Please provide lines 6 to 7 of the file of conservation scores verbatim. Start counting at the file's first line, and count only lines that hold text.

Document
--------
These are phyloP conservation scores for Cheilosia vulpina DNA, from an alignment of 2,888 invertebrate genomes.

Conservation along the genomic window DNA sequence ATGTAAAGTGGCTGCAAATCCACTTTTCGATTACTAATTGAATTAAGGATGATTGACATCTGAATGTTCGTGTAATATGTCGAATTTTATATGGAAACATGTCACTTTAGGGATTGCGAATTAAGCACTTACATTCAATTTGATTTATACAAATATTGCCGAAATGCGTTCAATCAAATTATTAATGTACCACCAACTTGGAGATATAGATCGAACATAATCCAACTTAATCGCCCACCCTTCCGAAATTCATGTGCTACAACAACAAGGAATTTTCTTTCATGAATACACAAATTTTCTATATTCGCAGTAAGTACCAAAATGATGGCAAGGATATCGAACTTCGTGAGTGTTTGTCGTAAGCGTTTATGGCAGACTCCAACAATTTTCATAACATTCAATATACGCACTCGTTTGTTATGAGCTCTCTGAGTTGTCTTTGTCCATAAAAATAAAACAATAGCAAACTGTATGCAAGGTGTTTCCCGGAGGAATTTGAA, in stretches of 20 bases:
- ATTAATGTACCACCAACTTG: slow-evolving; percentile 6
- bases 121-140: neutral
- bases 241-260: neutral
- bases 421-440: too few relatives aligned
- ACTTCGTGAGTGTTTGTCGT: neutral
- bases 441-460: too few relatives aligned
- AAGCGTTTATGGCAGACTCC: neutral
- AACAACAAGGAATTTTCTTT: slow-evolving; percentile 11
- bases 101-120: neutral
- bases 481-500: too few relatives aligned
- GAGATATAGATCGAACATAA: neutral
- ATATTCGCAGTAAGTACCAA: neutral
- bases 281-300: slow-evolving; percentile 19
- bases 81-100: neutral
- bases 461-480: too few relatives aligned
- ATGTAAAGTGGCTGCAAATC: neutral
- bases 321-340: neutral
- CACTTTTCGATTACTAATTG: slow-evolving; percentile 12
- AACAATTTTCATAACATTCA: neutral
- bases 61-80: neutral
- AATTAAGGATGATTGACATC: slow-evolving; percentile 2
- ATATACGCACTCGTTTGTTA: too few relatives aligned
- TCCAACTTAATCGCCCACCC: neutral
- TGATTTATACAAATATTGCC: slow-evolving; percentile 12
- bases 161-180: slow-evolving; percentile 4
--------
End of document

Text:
- bases 421-440: too few relatives aligned
- ACTTCGTGAGTGTTTGTCGT: neutral